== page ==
Is the global productivity slump here to stay?

Published on Friday, 19 August 2016

Published by Donghyun Park on Friday, 19 August 2016

A seafood condiment automatic production line in the PRC.
A seafood condiment automatic production line in the PRC.

The world economy has slowed down visibly since the global financial crisis of 2007-2008. Indeed, global growth has consistently underperformed market expectations in the post-crisis period. Tellingly, the International Monetary Fund titled the latest April 2016 edition version of its World Economic Outlook Too slow for too long.

The failure of the world economy to get out of first gear naturally brings up the issue of productivity growth. After all, productivity growth is the only sustainable source of economic growth in the long run. The burning question is then, has global productivity growth peaked?

According to The Conference Board’s latest figures, the growth of total factor productivity (TFP) averaged around zero in 2013-2015, down from 1% growth in 1996-2006 and 0.5% in 2007-12. TFP is the most comprehensive measure of productivity, and tracks output produced by one unit of labor and capital. At first glance, the answer might seem obvious: the slowdown is the result of the global financial crisis, which disrupted credit availability and slowed international trade. But the slump in TFP growth is widespread, and it is not limited to countries hit hardest by the financial crisis.

Analysis of historical data suggests that the current stagnation is far from unprecedented. There were clusters of TFP slumps in the early 1970s as well as in the late 1980s to early 1990s, both likely triggered by global oil shocks. There was a third cluster in the second half of the 1990s in the run-up to the Asian crisis, and a final one in the mid-2000s, just prior to the global financial crisis.

The fact many of these episodes are grouped at particular points in time suggests a possible role of global factors in TFP growth slowdowns. TFP slumps have been observed in low-, middle- and high-income countries alike. Evidently, no country and no period of time are immune from the risk of productivity slumps.

Within individual countries, several factors emerge time and again during TFP crashes; low education levels, unstable political systems and unusually high investment rates are the most prominent. The latter suggests that countries relying on capital accumulation to power their growth may do so at the expense of productivity by investing in low-productivity, low-return projects. This observation is also consistent with concerns that some countries which rely on investment for growth may be substituting capacity expansion for improvements in efficiency.

Indeed, stagnant productivity is currently worrying for both the People’s Republic of China and Asia in general, since productivity growth will have to play a larger role given the region’s rapid population aging. Paradoxically, countries with higher old-age dependency ratios are less likely to experience a productivity slump, despite older workers being less productive than younger ones. One possible explanation is that higher old-age dependency actually pushes countries to be more productive.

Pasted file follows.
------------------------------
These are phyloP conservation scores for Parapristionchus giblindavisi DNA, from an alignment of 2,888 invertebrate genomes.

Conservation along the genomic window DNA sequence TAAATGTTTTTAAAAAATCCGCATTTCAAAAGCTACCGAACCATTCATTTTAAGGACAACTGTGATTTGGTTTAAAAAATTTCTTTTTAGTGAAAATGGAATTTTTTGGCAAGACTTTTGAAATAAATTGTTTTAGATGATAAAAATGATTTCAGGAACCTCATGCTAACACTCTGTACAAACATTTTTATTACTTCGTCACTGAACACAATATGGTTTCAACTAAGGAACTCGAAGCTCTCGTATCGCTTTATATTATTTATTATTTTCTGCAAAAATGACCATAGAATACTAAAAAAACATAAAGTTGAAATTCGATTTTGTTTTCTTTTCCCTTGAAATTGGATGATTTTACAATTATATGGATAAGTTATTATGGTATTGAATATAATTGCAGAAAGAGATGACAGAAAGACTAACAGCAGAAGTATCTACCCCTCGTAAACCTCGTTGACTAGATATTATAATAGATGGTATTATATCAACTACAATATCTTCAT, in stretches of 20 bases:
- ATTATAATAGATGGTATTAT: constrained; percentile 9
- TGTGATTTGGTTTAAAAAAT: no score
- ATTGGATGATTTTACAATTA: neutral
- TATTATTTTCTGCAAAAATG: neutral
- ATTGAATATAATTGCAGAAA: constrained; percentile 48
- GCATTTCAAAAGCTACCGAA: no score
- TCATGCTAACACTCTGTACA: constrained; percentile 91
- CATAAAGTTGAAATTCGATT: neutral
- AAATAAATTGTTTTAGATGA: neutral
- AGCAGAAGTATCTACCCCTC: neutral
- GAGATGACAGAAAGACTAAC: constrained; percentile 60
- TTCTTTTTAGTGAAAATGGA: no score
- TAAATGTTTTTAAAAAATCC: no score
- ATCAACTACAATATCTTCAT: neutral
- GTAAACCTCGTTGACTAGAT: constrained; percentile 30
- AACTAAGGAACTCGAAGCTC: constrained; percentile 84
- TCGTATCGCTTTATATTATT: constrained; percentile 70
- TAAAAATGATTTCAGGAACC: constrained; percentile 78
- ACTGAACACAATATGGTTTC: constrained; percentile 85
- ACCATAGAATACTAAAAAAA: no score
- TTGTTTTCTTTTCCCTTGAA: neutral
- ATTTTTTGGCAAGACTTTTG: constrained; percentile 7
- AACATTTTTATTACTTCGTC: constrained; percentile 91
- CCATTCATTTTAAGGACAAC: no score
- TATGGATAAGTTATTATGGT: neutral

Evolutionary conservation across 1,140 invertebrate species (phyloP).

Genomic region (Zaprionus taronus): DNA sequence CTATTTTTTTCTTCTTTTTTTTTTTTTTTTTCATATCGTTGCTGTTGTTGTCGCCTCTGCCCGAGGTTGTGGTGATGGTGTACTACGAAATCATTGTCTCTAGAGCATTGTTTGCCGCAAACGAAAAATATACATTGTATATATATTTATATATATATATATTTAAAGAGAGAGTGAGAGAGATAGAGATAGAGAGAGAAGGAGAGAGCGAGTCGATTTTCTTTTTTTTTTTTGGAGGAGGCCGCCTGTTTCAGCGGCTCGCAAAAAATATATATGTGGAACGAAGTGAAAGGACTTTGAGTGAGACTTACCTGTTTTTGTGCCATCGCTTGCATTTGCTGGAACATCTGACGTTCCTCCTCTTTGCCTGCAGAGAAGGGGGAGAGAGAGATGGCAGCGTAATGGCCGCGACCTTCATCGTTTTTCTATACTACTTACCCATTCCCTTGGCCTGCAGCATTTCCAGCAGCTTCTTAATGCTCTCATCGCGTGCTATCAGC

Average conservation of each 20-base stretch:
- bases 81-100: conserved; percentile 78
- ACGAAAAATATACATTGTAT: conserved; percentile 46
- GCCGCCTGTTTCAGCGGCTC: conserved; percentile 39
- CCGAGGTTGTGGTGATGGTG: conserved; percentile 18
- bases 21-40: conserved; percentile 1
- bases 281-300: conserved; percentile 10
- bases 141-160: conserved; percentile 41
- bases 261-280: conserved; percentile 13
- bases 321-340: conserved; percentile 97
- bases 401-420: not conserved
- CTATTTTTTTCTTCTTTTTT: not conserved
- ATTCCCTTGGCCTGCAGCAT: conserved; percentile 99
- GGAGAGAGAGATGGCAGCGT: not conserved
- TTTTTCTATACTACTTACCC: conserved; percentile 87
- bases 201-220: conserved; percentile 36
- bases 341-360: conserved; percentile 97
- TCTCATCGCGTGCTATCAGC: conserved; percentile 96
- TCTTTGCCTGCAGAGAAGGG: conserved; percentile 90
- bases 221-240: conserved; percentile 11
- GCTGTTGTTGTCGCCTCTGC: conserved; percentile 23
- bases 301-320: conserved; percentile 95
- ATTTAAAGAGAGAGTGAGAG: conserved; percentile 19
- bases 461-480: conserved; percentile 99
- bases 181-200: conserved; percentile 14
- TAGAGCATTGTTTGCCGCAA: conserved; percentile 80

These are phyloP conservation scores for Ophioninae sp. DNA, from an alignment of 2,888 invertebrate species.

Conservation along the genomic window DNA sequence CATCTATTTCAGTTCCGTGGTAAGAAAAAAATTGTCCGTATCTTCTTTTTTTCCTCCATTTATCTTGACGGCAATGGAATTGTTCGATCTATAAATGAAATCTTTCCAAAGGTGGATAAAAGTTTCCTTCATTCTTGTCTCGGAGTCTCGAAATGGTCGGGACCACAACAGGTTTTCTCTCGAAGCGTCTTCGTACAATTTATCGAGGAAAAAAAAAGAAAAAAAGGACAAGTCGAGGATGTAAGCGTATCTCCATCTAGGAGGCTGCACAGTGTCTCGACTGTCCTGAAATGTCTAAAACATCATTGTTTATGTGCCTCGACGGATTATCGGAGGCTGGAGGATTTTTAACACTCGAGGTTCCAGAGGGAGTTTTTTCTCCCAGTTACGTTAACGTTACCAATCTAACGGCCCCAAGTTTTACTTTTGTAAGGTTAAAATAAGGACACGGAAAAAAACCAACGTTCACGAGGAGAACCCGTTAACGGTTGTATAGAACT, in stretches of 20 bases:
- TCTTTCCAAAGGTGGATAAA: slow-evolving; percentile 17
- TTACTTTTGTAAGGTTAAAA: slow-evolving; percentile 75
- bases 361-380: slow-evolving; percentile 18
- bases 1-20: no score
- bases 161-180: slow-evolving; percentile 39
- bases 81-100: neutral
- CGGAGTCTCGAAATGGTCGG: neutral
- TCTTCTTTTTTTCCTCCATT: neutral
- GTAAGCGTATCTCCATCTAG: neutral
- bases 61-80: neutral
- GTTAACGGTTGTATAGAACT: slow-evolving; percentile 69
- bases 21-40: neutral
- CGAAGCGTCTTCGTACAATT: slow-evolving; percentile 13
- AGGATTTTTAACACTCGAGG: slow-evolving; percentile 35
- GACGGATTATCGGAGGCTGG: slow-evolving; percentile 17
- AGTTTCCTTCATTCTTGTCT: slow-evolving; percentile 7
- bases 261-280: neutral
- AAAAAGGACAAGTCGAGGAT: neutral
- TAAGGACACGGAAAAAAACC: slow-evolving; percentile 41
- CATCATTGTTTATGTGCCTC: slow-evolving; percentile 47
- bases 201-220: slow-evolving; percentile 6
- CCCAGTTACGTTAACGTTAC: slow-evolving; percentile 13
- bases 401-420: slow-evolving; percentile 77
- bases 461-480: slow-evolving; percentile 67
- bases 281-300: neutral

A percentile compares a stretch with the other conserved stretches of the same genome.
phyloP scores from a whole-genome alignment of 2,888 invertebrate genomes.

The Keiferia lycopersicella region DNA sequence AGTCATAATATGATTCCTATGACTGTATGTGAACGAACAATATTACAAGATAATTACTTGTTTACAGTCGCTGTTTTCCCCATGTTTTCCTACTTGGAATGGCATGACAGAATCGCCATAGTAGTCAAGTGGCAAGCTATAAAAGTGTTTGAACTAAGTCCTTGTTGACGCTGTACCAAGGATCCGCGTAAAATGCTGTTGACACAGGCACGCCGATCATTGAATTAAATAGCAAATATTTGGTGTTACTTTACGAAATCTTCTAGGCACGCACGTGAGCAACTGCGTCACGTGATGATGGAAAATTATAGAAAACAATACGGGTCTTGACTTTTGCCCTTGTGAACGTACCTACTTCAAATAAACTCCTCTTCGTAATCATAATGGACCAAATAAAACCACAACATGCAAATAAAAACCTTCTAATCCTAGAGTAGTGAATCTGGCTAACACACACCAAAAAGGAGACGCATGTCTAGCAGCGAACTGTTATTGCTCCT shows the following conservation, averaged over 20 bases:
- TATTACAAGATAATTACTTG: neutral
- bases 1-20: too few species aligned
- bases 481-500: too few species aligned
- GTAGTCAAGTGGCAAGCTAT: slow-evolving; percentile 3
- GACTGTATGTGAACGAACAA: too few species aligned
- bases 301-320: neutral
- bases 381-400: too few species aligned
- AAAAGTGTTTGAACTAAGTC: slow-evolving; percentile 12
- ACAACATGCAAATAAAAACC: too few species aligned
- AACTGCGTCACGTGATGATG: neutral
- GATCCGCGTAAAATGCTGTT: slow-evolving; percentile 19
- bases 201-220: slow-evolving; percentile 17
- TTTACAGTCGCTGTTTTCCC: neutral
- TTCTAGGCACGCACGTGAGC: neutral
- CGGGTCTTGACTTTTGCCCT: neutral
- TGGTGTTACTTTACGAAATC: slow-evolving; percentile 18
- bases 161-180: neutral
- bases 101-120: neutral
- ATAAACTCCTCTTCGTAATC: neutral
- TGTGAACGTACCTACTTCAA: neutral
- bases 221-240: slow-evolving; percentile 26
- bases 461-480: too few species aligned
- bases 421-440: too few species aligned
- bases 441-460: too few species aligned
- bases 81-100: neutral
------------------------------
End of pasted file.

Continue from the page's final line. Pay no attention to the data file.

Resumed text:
With labor relatively scarce, countries are forced to invest in innovative technologies and equipment to improve the productivity of their workforce. In other words, while high old-age dependency clearly hurts economic growth, it can catalyze the shift to a productivity-led growth paradigm. In that sense, it may be a blessing in disguise.

Technological innovation—in the form of information and communication—produced a quantum leap in global productivity between the mid-1990s and mid-2000s. Now it doesn’t seem to be quite so influential, although productivity improvement in information and communication is inherently difficult to measure. Take mobile phones, for example. We cannot even begin to adequately measure how productivity and welfare have improved by replacing landline phones with mobiles.

The same can be said of the services industry in general, and as technology carries many countries towards a sharing economy, it’s time to ask whether productivity remains the right measure for improved resource usage. At the end of the day, productivity is all about how much output we get out of a given resource. In that sense, the shared economy can contribute to higher productivity. Airbnb and Uber cause industry disruptions in the short run, but eventually benefit both suppliers and consumers.

Ultimately, while choosing the right policies to help prevent or arrest a productivity slump, there is no failsafe way of avoiding it. The determinants are notoriously elusive. The good news is that historically there aren’t just slowdowns, but also growth accelerations and even recoveries. Overall, it is far too early to tell whether the current global productivity slump will persist. The current pessimism may thus be overdone.

Number of Countries Experiencing Slumps, Accelerations and Recoveries.

Source: Eichengreen, Park, and Shin (2015).

Note: We identify TFP slumps, accelerations and recoveries by considering successive 5, 7 and 10 year periods (alternatively) and isolate episodes where the growth rate of TFP was at least 1.0 per cent or 1.5 per cent less (alternatively) on average in the second period than the first. The sample includes only those countries whose per capita GDP is above U.S. 2005 constant $4,000. Oil-exporting countries are not included.